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July 27th, 2012

Transmission Rates Increasing Across NEPOOL

by Andrew Price, President & COO

The two largest utilities in Maine significantly increased transmission rates for customers effectively July 1, 2012. Transmission rates for Central Maine Power (CMP) increased by almost 20% and for Bangor Hydro Electric (BHE) by 12%. Transmission costs make up a relatively small but rapidly growing portion of consumer’s electricity bills. The most recent rate hikes will certainly not be the last for CMP, BHE or other transmission and distribution utilities in New England.

The bulk transmission system is designed to meet peak demand levels. By definition this means that for most hours of the year the system is underutilized and operating far below its peak capacity. Think of a highway that is designed to allow traffic to always flow at 65 miles per hour – even during the heaviest travel times. The highway would have to be enormously wide to accommodate heavy traffic during peak travel times - such as I95 in southern Maine on Memorial Day weekend when motorists flood into vacationland - without any traffic jams or slow-downs below 65 mph. Most of the year, the highway would be utilized far below this peak capacity. The tolls and taxes collected to pay for our imaginary 100+ lane highway would have to be high enough to pay for maintaining this extra travel capacity year-round, even though it was only fully used during a few peak hours. The bulk power transmission system is designed to avoid all blackouts and brownouts, the power equivalent of traffic jams and slow-downs. 

New England is experiencing a huge wave of transmission line construction to accommodate future demand growth. Due to very long project planning and construction lead times, peak electric loads are forecasted far into the future, and the transmission system is upgraded to stay far ahead of projected peak demand. Even though we may not fully utilize the peak capacity of these lines until far into the future, the bills are now coming due.

The CMP rate increase is a down payment on the $1.4 billion in transmission expenditures that they have been approved to make as part of the Maine Power Reliability Project (MPRP). The bulk power transmission system in New England is operated as an integrated whole and many costs associated with upgrading the bulk transmission system are socialized across the region. About 92% of CMP’s MPRP will be paid for by ratepayers outside of Maine. Of course, CMP is only one of the dozens of utilities in New England, each of these other utilities are also looking to implement transmission line upgrades. Maine ratepayers will pick up about 8% of the tab for these out-of-state transmission line upgrades.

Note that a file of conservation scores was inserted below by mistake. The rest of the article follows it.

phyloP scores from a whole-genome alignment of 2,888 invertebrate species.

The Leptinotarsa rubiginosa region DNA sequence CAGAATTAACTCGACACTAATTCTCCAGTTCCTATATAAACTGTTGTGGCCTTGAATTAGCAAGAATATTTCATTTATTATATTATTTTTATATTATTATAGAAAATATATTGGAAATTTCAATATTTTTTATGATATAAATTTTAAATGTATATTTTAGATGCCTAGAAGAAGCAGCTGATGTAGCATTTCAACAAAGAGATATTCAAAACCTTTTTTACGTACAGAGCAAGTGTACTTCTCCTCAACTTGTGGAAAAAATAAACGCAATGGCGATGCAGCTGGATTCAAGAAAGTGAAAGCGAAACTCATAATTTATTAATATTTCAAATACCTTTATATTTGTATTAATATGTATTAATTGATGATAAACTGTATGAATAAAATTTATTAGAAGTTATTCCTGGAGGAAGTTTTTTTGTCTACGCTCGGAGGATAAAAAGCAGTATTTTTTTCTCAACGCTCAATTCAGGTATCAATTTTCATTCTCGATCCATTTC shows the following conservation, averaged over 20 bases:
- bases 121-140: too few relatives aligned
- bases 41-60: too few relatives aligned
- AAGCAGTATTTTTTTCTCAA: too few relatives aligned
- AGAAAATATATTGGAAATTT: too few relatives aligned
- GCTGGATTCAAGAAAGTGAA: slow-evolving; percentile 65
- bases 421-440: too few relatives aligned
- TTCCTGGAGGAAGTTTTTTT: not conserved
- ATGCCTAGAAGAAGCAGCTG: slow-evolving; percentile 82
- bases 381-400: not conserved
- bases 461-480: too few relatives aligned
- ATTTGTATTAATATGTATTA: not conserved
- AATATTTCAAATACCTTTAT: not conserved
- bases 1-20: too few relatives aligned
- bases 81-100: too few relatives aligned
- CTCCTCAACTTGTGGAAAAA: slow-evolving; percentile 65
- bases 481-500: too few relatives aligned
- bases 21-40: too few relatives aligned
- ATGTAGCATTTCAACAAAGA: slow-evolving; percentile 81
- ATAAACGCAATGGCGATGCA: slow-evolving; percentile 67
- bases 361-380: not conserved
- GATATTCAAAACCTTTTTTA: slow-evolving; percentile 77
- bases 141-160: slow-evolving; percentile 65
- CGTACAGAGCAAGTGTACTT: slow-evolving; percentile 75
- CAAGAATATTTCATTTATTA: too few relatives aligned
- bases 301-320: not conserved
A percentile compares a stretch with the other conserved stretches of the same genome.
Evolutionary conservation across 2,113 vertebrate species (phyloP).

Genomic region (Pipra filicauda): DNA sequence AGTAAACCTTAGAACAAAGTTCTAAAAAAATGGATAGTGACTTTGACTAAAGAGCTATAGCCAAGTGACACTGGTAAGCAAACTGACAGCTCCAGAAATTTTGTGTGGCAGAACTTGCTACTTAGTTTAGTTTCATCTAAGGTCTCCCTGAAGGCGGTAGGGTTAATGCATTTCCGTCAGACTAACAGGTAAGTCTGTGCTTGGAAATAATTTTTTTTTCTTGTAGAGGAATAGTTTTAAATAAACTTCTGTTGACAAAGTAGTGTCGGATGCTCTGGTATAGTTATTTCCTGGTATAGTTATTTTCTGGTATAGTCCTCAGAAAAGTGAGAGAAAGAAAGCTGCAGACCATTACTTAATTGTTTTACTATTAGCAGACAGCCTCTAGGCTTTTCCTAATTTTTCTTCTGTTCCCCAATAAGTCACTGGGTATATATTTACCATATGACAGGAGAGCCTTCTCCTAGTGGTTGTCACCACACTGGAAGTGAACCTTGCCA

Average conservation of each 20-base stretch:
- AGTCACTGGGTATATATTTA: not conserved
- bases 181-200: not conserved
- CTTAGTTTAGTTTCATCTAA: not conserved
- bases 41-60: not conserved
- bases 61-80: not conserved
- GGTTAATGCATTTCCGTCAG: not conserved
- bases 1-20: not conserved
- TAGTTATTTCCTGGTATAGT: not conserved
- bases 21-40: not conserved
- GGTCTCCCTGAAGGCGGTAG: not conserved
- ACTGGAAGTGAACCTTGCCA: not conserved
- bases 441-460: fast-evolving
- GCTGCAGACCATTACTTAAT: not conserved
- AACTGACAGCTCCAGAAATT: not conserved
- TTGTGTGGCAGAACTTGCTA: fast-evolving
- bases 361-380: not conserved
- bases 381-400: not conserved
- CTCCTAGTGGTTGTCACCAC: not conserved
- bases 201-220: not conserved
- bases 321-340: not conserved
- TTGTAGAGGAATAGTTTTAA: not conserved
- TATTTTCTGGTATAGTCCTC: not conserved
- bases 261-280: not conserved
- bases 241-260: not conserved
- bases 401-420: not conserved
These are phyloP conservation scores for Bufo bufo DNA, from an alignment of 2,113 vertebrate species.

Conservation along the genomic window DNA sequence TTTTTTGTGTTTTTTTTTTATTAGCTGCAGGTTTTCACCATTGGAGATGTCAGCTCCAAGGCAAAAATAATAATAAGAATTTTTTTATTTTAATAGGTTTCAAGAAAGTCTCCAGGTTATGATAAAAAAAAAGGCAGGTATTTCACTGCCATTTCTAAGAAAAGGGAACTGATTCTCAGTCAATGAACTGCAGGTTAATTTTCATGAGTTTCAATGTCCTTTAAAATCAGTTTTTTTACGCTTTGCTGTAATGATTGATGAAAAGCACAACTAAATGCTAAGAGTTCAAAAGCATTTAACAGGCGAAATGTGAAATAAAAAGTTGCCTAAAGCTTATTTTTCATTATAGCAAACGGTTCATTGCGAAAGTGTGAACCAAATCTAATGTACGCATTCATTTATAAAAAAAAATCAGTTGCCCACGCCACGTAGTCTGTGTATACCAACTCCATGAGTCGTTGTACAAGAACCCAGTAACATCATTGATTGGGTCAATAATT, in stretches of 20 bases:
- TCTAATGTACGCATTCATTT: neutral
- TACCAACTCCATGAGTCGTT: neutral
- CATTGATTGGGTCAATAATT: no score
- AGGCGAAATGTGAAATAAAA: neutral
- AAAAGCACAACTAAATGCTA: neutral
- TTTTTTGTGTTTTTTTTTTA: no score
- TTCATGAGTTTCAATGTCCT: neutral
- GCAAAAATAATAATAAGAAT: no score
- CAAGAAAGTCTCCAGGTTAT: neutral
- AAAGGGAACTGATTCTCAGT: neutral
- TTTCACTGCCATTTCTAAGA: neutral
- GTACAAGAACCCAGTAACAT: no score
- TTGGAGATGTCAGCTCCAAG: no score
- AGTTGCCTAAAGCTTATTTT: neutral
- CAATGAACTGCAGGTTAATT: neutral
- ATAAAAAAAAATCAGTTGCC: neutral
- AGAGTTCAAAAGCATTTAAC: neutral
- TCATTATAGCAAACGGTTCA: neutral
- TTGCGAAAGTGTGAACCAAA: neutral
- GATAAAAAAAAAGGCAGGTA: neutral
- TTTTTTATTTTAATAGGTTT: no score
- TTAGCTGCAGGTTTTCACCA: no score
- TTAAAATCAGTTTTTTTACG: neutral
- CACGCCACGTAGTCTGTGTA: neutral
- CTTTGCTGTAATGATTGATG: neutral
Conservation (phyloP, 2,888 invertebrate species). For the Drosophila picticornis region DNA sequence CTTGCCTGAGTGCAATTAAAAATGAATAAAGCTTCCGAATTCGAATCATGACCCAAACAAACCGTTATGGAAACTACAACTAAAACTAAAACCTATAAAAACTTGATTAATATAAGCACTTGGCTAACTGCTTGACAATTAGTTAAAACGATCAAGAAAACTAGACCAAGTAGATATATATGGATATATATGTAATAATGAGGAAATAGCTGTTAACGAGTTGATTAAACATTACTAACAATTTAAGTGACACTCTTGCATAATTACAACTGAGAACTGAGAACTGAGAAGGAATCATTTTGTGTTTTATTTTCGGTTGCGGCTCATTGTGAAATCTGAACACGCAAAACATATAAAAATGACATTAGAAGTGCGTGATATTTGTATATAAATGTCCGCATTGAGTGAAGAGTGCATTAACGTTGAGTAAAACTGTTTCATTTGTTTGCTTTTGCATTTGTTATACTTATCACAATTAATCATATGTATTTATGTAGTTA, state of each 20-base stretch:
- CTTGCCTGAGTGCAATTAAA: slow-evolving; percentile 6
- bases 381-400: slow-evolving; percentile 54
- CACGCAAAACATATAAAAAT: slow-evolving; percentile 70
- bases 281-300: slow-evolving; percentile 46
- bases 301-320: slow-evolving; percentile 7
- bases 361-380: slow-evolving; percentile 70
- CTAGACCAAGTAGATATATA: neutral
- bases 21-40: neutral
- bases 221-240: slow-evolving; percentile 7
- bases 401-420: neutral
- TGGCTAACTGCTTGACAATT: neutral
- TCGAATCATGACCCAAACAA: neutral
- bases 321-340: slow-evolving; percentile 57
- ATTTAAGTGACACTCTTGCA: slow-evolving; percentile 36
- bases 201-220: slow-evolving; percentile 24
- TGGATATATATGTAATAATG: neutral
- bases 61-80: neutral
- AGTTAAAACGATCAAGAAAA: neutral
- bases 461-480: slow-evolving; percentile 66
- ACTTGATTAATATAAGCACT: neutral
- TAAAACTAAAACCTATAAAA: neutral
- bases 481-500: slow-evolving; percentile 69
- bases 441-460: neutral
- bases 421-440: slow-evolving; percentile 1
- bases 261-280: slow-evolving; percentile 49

The incentives to build new lines are enormous. The utilities are allowed to earn attractive double digit rates of return on new investments. At the same time, if ratepayers in Maine are going to pay 8% of the cost for new transmission lines in Connecticut, Massachusetts, New Hampshire and Vermont, Maine is incentivized to build its own projects to be paid by ratepayers in these other New England states. The ratepayers of each utility are paying only a small portion of their own line improvement costs and so they are incentivized to maximize their investments. The utility that is able to get regulators to approve the most expensive new transmission lines would seem to be the winner.

Transmission costs have tripled over the past decade for many consumers in New England. This new investment has certainly brought many benefits: line construction jobs, improved access for certain renewable energy projects and improved reliability to name a few. Over the past couple of years transmission increases have been masked by lower electricity commodity rates which are closely linked to the price of natural gas in New England. Transmission costs are projected to continue upward, however, and if electricity commodity costs begin to increase, or even just flatten out, consumers will increasingly notice the price that is being paid for this reliability.

Chart by ISO – New England

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